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Bats are mammals. They have fur, produce live, undeveloped young, and nurse with pectoral breasts. They are the only flying mammal. Bats are not rodents; they are most closely related to lemurs. They both share a common ancestor with primates.

Fossils prove that bats have been inhabitants of our planet for over 50 million years; fossilized remains of these ancient bats closely resemble the bones of our present day bats.

There are nearly 1100 species of bats worldwide (1/4 of all mammal species). The smallest is the Bumblebee Bat of Thailand, weighing less than a penny. The largest bat is the Flying Fox of Indonesia, with a wingspan of nearly 6 feet. 45 species are found in the US and Canada.

Bats use echolocation for navigation and hunting. Bats are not blind; many have excellent vision. They use echolocation because they are most active at night.

In temperate areas, bats will migrate 300 miles, or more, to a suitable hibernation site. Some bats even travel from Canada to the Gulf of Mexico. Bats are very loyal to their birth and hibernation areas.

Bats that live in this area mate in the fall before hibernation. Sperm is stored internally throughout the winter; in the spring, when warmth and food bring them out of hibernation, fertilization is triggered. Gestation lasts 6-8 weeks. Pregnant females form nurseries; males and non-breeding females form dormitories. Bats are the slowest mammal reproducer, giving birth to only one young (perhaps 2 in some species and 4 to 5 in our foliage roosting species) per year. But they are exceptionally long-lived, some with a life span of more than 34 years.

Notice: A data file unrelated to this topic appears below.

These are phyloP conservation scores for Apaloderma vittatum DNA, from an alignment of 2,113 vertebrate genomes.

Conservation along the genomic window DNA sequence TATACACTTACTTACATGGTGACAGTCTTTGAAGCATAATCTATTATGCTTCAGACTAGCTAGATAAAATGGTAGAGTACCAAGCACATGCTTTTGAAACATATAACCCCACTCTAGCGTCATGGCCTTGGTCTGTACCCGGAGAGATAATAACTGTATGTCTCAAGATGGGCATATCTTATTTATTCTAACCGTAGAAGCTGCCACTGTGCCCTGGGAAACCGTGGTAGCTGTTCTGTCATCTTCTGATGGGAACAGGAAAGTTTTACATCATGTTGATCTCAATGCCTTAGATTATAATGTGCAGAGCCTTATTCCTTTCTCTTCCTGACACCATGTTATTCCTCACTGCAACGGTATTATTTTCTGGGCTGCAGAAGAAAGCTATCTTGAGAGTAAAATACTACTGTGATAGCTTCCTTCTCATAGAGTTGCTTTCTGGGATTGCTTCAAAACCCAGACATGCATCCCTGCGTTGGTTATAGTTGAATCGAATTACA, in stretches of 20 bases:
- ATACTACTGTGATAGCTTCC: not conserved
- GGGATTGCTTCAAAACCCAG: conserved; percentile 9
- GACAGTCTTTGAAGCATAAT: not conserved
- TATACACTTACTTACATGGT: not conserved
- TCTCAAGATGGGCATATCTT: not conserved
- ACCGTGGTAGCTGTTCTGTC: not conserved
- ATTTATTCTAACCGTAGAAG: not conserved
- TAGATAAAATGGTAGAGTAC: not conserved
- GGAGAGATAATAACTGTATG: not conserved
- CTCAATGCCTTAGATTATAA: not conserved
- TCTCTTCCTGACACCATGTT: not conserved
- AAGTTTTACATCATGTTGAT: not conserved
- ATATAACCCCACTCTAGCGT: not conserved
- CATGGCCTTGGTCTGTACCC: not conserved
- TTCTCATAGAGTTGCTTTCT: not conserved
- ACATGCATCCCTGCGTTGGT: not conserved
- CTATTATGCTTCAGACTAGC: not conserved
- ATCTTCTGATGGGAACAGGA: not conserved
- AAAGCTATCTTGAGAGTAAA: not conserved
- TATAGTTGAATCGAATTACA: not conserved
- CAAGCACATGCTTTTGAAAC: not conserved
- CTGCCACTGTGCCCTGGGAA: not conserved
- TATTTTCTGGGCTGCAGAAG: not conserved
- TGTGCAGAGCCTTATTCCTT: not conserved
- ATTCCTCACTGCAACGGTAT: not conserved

Many bats live in caves, while some live in hollow trees or under bark. Some, such as flying foxes, inhabit large roosts in trees. 70% of bat species eat insects. 25% eat fruit or nectar (tropics). The remainder eat meat, fish, or blood.

Little Brown Bats may eat 1200 mosquitoes in an hour. A colony of 50 Big Brown Bats can protect the farmer by eating up to 11 million root worm moths in a summer.

Insects are repelled by the existence of bat colonies. They retreat when bats are heard.

There are 12 species of bats found in Indiana, 9 inhabit the northeastern part of the state:

  • Little Brown Bat - common
  • Big Brown Bat - common
  • Eastern Red Bat - common
  • Tri colored Bat - common
  • Northern Myotis - common
  • Silver-haired Bat - uncommon
  • Hoary Bat - uncommon
  • Evening Bat - uncommon
  • Indiana Bat - rare
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